I think what might help you OP is to consider what your reaction might be if another parent told you this story. If this wasn’t you, how would you judge the mother? I think you’d see that she did nothing wrong, accidentally causing her child momentary discomfort. By accident. Immediately reacting as soon as she realised. Could she have handled the situation better? Yes. But that doesn’t make her a monster. Every single parent in this world has had times when they could have handled something better. No harm done. And actually it turned into a learning experience for your daughter.

But you need to consider your response. No one needed “space from you”. And actually it won’t help your daughter to see you modelling that kind of self destructive attitude. I meant this kindly.

I am autistic and have adhd. I have two autistic/adhd children. It’s hard at times. Trust us all here when we tell you you’re not abusive or a monster. Show yourself the same love you’re showing to your daughter. You deserve kindness too.

SpidersAreShitheads · 28/09/2022 02:19

Ps - agree with exploring ODD or maybe even a Co-diagnosis of autism/PDA. It presents very differently in girls.

scarletisjustred · 28/09/2022 02:22

My eldest has ASD. He used to have mega tantrums as a young child. My husband used to try to jolly him out of them and they got worse and worse. (I don't think he was so far gone that he'd do a dance though.) I eventually lowered the boom on my husband and told him that all his behaviour had contributed to a child who was a spoilt brat and we were going to do it my way. As soon as he started we walked away. It's not much fun rolling on the floor, kicking and screaming if nobody takes the slightest interest. The incidence of tantrums decreased remarkably.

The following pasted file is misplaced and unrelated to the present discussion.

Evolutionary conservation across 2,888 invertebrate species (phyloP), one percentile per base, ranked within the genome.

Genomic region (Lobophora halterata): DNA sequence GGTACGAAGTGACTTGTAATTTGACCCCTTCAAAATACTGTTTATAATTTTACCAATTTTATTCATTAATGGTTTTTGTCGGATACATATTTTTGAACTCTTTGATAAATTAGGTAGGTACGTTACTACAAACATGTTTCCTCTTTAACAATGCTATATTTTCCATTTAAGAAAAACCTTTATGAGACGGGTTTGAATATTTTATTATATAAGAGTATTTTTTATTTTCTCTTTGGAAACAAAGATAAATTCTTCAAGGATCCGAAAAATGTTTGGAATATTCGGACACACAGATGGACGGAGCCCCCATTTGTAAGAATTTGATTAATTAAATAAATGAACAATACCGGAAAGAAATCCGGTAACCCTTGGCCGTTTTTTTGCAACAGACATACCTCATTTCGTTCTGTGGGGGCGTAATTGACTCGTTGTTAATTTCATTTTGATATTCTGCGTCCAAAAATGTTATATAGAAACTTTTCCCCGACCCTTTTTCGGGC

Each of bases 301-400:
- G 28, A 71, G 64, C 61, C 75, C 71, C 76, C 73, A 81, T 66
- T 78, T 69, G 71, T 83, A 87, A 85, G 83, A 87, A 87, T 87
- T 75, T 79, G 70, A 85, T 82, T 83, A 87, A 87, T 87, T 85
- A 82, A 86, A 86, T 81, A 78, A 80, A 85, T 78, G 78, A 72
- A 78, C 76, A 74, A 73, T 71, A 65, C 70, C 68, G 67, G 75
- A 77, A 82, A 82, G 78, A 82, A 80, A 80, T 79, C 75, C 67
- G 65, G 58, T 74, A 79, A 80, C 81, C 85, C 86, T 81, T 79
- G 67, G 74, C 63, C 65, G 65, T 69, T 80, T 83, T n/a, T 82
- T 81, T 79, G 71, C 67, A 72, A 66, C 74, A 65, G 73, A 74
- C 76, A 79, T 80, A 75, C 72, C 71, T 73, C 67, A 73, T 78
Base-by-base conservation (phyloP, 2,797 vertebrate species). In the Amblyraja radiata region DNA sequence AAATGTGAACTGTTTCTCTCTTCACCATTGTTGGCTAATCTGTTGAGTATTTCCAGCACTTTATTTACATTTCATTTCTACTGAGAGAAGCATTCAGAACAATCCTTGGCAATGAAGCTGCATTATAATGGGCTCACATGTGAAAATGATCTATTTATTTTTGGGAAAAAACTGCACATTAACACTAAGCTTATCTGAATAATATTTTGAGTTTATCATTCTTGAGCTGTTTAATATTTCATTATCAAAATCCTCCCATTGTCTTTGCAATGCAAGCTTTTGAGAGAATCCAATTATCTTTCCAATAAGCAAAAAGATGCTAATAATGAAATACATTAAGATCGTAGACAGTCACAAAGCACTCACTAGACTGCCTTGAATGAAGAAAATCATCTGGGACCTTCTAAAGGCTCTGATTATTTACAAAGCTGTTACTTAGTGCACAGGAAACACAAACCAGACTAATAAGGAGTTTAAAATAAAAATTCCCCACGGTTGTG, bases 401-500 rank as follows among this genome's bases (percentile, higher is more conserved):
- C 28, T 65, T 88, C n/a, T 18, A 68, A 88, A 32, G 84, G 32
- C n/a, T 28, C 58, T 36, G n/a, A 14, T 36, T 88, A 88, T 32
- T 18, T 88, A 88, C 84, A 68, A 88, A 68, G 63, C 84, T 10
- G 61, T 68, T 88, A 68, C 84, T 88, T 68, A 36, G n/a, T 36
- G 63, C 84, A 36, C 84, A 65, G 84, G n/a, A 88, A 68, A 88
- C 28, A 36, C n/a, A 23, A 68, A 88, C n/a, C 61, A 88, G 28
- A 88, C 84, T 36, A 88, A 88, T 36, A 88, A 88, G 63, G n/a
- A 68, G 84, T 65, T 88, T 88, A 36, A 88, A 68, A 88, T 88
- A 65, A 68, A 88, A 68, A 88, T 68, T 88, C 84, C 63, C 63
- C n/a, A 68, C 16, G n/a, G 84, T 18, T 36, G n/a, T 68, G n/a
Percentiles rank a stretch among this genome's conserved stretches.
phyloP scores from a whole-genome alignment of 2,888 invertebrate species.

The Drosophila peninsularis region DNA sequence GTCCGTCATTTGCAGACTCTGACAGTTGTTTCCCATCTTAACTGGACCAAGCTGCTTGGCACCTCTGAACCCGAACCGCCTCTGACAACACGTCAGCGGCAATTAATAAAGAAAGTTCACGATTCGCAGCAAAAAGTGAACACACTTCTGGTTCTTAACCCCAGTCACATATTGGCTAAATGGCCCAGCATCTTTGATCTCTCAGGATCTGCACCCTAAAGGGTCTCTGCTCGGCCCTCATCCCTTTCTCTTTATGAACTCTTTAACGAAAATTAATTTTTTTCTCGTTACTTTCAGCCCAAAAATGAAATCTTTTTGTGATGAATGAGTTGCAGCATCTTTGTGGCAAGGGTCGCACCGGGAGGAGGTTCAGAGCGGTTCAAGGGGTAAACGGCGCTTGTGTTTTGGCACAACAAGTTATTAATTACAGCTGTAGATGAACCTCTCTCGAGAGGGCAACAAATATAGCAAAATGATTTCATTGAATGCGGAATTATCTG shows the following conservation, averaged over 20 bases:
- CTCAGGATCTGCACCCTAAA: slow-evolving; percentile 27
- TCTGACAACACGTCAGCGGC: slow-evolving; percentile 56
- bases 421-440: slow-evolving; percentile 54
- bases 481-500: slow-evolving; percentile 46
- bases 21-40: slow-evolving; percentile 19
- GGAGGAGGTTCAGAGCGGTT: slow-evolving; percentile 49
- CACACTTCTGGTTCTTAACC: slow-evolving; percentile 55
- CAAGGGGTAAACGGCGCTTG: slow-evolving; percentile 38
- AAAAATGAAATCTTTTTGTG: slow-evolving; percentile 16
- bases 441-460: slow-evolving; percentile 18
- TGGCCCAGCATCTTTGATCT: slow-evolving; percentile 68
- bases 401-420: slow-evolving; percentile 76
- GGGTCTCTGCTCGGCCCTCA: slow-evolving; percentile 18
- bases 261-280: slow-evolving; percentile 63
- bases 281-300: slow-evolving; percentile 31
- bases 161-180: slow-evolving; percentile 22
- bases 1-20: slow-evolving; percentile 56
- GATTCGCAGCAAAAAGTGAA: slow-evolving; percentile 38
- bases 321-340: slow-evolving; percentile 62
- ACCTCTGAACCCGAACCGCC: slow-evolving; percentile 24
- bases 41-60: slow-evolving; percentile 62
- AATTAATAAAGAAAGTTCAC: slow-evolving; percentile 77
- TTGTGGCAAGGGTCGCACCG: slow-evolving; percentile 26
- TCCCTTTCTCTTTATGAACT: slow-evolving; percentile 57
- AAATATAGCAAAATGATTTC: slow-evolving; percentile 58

My younger ADHD child has always been remarkably easy going. I agree with the posters who said this didnt sound like ADHD.

Mariposista · 28/09/2022 06:43

You’re not a bad person. You were pushed to the limit by your child’s dreadful behavior. You’re human.

Sciurus83 · 28/09/2022 07:34

It wasn't your finest parenting hour but we've all had those times where we've not responded as our best self and it certainly wasn't abusive and you really don't need to be punching things and putting yourself through the ringer like this. You're not your father, this wasn't abuse and you recovered from it fine, let it go.

newtb · 28/09/2022 07:38

The défiance and having to make things a game sounds like PDA. Might be worth having a look at the PDA society website.

AngeloMysterioso · 28/09/2022 07:43

All you did was pick her up, OP. Stop being so hard on yourself.

Suzi888 · 28/09/2022 07:48

CactusBlossom · 28/09/2022 01:07

The worst part is that she started apologizing to me because I was sad, and I told her that it was not at all her fault and that I should have kept my emotions and response under control better in the situation.

You were not being abusive - you were at the end of your tether. You were asking her to brush her teeth and she refused to do so (more than once). If she had brushed her teeth, none of this would have happened. At 9 years old, she should be able to brush her teeth without being instructed to do so, and certainly without being difficult about it. OK, you could have responded in a less emotional way, but this was the proverbial last straw. The fact that she apologized to you seems to indicate that she knew she played a part in this. Please don't beat yourself up about it. Next time, you could ask her to brush her teeth once, and if she refuses, say "suit yourself", then disengage. If she realises there is no mileage in it, that might have the desired effect. You've cut her a lot of slack - give yourself a break!